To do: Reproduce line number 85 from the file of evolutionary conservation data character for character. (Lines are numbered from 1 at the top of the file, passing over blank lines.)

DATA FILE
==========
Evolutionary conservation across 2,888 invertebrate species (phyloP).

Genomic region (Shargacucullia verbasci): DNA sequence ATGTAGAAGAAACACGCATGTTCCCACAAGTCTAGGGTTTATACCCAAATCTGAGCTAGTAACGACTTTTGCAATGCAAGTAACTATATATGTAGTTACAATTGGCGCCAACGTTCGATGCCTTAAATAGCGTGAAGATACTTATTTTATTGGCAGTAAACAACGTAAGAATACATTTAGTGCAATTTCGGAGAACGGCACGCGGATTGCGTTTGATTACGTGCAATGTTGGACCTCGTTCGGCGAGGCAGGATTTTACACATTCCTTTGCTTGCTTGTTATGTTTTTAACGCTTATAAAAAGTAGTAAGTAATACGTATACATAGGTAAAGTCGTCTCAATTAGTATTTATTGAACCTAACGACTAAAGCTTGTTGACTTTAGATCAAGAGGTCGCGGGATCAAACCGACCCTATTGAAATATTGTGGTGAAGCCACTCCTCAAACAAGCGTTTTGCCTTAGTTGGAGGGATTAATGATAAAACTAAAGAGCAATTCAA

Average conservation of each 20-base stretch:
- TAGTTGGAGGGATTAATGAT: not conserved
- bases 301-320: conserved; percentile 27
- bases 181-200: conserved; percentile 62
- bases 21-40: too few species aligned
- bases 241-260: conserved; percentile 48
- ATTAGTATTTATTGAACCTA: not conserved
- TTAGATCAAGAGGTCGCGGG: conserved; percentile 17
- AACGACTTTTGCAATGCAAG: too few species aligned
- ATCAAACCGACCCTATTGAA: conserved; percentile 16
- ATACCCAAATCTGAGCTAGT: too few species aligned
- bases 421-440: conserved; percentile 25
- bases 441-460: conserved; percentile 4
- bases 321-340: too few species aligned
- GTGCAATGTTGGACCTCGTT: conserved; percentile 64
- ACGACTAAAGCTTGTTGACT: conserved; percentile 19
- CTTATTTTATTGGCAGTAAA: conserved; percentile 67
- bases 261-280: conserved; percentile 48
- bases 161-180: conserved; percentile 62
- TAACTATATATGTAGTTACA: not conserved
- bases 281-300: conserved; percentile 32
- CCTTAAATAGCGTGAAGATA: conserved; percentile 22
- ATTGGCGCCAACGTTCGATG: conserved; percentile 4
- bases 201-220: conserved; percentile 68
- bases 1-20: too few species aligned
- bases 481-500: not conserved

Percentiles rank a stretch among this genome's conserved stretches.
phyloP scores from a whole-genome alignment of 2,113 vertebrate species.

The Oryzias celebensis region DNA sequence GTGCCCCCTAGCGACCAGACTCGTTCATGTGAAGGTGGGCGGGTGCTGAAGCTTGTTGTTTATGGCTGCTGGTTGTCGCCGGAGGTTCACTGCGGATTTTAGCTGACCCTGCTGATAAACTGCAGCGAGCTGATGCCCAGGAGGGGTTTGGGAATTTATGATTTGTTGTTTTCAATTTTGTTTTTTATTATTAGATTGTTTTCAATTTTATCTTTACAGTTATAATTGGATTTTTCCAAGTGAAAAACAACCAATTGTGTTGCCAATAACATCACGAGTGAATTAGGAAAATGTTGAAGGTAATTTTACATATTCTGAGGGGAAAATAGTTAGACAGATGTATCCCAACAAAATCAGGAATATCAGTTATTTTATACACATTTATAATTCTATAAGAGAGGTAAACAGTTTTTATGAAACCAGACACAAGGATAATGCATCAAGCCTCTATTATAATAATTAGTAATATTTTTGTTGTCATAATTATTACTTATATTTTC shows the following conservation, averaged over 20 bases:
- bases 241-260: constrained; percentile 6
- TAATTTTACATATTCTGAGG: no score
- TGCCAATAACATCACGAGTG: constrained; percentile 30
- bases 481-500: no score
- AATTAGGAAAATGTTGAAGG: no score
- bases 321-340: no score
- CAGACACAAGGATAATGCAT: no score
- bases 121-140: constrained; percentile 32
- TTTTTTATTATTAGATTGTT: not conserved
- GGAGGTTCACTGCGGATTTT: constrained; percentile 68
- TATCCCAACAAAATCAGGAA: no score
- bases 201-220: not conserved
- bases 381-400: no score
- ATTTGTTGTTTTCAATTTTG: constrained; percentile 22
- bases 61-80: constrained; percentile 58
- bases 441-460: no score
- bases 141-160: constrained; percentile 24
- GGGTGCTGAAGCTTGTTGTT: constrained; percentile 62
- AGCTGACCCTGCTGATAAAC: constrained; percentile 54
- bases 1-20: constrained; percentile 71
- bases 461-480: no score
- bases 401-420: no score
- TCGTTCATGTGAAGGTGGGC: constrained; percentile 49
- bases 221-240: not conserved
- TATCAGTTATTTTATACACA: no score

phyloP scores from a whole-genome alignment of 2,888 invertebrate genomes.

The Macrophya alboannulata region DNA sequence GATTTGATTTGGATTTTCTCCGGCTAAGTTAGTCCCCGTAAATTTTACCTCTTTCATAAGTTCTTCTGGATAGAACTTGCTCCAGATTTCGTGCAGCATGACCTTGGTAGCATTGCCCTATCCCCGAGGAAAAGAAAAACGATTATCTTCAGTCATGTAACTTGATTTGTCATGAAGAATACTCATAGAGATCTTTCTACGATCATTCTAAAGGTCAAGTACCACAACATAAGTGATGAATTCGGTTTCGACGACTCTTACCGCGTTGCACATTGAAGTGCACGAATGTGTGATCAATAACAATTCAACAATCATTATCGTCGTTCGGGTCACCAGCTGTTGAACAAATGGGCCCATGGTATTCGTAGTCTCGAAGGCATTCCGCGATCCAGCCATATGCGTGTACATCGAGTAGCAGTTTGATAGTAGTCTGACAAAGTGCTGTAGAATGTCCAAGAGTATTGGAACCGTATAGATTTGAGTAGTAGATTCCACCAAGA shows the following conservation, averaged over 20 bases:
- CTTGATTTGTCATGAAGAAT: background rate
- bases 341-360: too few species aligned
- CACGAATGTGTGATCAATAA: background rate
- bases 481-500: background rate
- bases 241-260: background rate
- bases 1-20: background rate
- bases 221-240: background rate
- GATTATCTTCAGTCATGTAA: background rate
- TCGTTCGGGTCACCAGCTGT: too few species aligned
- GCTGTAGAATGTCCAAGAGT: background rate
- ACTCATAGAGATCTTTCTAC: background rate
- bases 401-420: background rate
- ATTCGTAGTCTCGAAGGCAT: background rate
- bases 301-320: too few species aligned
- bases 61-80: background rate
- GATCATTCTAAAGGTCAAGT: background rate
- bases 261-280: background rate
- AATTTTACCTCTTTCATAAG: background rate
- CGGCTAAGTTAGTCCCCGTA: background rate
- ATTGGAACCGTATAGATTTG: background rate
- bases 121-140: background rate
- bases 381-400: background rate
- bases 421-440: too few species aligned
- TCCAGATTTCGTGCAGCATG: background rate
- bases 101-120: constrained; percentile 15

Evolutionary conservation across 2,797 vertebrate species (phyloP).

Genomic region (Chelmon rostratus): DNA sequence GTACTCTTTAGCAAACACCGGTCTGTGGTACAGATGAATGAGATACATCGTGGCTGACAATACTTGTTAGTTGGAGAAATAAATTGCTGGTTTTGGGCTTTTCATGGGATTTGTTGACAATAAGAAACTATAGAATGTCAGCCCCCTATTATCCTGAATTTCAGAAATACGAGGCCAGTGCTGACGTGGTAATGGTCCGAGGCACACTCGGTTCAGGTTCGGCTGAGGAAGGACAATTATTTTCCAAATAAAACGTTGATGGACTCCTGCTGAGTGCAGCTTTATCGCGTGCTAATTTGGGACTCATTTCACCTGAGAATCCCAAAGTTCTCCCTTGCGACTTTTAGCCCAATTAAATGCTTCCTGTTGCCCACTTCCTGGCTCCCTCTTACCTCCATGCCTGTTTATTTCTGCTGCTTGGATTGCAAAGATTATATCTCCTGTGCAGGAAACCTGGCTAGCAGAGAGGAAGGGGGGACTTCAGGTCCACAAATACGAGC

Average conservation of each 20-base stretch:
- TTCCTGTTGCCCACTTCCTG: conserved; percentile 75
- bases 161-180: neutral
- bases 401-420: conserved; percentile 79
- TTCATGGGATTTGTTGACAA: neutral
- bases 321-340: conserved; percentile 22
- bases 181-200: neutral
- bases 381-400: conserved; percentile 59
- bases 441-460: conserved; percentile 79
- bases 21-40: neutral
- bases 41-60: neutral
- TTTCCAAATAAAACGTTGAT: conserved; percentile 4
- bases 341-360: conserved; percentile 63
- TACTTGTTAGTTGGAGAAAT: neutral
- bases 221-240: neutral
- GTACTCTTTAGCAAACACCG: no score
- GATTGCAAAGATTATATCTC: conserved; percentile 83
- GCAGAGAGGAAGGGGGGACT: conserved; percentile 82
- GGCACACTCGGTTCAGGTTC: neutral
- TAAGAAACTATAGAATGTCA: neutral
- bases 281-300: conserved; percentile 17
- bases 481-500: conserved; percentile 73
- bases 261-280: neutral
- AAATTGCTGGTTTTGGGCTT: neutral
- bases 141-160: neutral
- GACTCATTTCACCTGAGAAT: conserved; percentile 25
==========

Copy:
Genomic region (Chelmon rostratus): DNA sequence GTACTCTTTAGCAAACACCGGTCTGTGGTACAGATGAATGAGATACATCGTGGCTGACAATACTTGTTAGTTGGAGAAATAAATTGCTGGTTTTGGGCTTTTCATGGGATTTGTTGACAATAAGAAACTATAGAATGTCAGCCCCCTATTATCCTGAATTTCAGAAATACGAGGCCAGTGCTGACGTGGTAATGGTCCGAGGCACACTCGGTTCAGGTTCGGCTGAGGAAGGACAATTATTTTCCAAATAAAACGTTGATGGACTCCTGCTGAGTGCAGCTTTATCGCGTGCTAATTTGGGACTCATTTCACCTGAGAATCCCAAAGTTCTCCCTTGCGACTTTTAGCCCAATTAAATGCTTCCTGTTGCCCACTTCCTGGCTCCCTCTTACCTCCATGCCTGTTTATTTCTGCTGCTTGGATTGCAAAGATTATATCTCCTGTGCAGGAAACCTGGCTAGCAGAGAGGAAGGGGGGACTTCAGGTCCACAAATACGAGC